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Just a reminder: #OneWeek100People2019 starts April 8th!

April 5, 2019

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Just a reminder: we have around 1000 artists in the Facebook group ready to help each other cross the finish line next week.

My friend E was doing a double-model the other day – something you don’t get so often – so I jumped at the chance for a warm-up.

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Some tips on Direct-to-Ink sketching: (No pencil, straight to ink).

  • Just redraw weaker figures or missed lines right on top. Usually, you can save the drawing. The misplaced lines don’t detract if you don’t think they do :) I find the pages with all the over-drawn figures more interesting.
  • Use a small nib for finding contour, and the biggest nib you have for shadow shapes in contrast. I have a steel brush but you might also like a Parallel Pen if you don’t want to carry bottled ink.
  • I use dipping nibs so I can change ink color on the fly, but you’d can always just carry more pens. I like a red line for variety from the black ink.
  • Think about placement on the page – and scale – make some figures much bigger than others, for variety, and to include portraits in with full figures. Use the direction of the figure’s pose – and even the direction of gaze – to influence the composition.

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I like to use ‘disposable’ paper. These are pieces of Aquarius II folded into little booklets. I feel so much more relaxed about bad drawings if they’re not in a sketchbook. It’s a phobia I have about ruining a book. People say, don’t let it get to you, but if you can’t let go of the pressure to have a ‘perfect’ book, this is how I side-step that whole thing.

I’m starting to love this little stack of folding paper I’m building up, just as much as my sketchbooks that I never finish anyway :)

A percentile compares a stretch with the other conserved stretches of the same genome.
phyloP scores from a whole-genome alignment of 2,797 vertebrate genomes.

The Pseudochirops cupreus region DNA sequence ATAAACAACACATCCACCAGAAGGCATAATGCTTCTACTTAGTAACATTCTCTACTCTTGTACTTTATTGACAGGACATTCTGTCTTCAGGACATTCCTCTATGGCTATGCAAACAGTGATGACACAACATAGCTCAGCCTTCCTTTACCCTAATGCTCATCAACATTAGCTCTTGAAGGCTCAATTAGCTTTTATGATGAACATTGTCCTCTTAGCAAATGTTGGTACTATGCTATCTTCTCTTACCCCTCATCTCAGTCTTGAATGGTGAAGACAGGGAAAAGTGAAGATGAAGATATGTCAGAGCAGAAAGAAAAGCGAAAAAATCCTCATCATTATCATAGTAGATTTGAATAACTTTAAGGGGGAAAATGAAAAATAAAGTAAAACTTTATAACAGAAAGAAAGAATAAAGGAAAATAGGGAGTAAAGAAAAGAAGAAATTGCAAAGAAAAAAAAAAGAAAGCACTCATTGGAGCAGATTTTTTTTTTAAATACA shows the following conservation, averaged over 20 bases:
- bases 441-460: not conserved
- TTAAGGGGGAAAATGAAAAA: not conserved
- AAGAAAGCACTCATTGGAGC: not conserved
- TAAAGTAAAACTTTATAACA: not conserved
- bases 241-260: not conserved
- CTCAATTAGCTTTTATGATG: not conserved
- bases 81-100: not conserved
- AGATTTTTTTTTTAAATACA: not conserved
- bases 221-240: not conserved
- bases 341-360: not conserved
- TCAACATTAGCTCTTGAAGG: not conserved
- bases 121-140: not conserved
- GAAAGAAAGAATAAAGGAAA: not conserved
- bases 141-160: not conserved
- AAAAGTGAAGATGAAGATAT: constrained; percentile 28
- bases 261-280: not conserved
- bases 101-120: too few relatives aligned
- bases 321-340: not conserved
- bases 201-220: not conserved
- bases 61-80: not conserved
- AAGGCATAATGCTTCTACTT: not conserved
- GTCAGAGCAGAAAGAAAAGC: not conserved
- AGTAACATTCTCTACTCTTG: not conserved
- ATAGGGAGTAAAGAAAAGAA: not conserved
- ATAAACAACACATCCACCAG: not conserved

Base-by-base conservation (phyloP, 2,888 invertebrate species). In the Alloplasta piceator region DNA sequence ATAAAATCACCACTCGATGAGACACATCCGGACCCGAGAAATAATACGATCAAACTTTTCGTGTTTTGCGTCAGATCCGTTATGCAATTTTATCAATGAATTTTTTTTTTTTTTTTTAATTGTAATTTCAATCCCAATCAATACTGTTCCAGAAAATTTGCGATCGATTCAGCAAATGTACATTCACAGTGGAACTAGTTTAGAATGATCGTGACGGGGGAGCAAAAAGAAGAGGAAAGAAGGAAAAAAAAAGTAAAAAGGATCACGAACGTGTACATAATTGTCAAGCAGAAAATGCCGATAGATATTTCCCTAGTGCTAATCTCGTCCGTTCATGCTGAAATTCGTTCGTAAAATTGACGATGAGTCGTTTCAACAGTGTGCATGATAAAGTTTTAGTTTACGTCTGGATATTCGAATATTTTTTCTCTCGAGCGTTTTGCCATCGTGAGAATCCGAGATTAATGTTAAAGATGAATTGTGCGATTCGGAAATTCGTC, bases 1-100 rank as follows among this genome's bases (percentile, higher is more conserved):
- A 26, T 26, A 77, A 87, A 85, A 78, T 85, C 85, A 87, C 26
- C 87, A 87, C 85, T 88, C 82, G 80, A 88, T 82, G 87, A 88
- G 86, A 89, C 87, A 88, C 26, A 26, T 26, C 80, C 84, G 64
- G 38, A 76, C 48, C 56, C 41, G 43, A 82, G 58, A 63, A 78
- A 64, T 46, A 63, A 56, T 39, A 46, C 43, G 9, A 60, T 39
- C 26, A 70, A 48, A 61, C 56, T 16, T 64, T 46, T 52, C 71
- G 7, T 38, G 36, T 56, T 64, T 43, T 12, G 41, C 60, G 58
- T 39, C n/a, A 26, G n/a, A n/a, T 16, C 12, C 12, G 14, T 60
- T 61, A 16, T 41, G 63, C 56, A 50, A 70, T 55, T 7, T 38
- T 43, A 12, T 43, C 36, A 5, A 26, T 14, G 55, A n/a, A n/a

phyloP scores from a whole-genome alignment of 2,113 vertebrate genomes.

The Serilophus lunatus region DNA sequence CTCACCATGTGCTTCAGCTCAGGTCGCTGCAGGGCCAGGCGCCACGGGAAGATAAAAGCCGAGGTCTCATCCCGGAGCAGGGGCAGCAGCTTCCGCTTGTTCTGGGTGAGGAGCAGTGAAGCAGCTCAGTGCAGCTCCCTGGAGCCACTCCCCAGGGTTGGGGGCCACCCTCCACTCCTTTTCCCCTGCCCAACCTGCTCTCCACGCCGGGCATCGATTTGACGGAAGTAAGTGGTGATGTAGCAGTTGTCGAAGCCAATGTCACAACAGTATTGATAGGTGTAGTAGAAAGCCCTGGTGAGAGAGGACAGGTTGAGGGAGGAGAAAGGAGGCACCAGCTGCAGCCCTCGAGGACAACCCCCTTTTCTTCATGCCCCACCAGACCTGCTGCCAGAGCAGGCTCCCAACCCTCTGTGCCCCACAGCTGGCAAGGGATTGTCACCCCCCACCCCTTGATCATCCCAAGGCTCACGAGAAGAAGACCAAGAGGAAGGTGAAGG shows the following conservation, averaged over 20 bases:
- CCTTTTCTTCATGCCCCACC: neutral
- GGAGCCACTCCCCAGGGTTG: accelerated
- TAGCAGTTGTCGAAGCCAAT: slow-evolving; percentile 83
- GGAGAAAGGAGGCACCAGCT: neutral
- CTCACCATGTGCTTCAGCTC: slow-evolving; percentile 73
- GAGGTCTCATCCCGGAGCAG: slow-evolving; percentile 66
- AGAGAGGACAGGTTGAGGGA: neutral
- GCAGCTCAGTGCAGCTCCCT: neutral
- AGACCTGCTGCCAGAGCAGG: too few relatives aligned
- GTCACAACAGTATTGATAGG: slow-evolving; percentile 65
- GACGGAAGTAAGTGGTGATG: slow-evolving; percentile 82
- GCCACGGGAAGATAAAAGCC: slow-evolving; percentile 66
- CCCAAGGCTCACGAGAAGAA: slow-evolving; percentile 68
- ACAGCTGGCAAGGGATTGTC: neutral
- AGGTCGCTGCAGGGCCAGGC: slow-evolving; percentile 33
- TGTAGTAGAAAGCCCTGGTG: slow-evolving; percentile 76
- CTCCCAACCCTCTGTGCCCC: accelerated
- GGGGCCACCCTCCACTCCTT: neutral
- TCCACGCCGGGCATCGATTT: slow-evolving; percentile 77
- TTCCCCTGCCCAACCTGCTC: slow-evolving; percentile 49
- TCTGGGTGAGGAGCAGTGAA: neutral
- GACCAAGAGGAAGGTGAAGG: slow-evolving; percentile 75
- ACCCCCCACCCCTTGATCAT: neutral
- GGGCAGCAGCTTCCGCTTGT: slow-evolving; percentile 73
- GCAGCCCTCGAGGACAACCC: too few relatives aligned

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Okiedoke! See you guys next week for #100Week100People2019. I’m looking forward to see what everyone gets up to :)

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Copyright is a pain in the a&& and artists should stop worrying about it.

March 28, 2019

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Because I’m a painter, I move around in a constant state of inspiration.

Everywhere you go you see paintable things. You can’t look at the sky most days without seeing a great painting.

It’s unavoidable.

Naturally, I’m also addicted to social media – just like most of you – I’m constantly inspired by images I see online. 

I’m also constantly anxious and afraid to do anything about that inspiration.

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For fear of Copyright Violation! (Cue Sinister Music).

As artists, we’re always hearing; “You can’t copy someone else’s artwork! You can’t paint from someone else’s photo!”

These regulations are always popping up in calls for entry, or in commentary about work online.

“That’s not real art, it’s just a copy!”

As if painting in nature, standing in front of the landscape, isn’t just a copy? Or sitting with a model, or a still life, or some flowers. Artists are just the world’s most subjective camera.

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So – I did some research and here are my thoughts:

  • I am not a lawyer so this is my lay-informed opinion.
  • Yes – diverting business income by taking work and re-selling it is wrong. Classic example: downloading artwork and making it into t-shirts. < People have done that to me.
  • Also, commercial use of a recognizable likeness of someone’s face – this is a theft of income. Every human has the right to be paid for the (commercial) use of their image. (Though, not in every legal jurisdiction. Personality Rights are not recognized in NYC for example).
  • Same goes for commercial use of a building, a car, or even street-art if it ends up in a photo. (Designers and Architects have the same rights).
  • No direct, mechanical copy FOR PROFIT. < This is common sense.

BUT:

  • NON-commercial use of anything (art, photos, likeness) is totally fine.
  • Copies by students are an easy example. Copied work appearing in your illustration or portraiture portfolio is less obviously ok – but IS considered fair-use. It’s a true demonstration of your skill, not a commercial product. The commercial product is the future work you might gain, not the copy itself.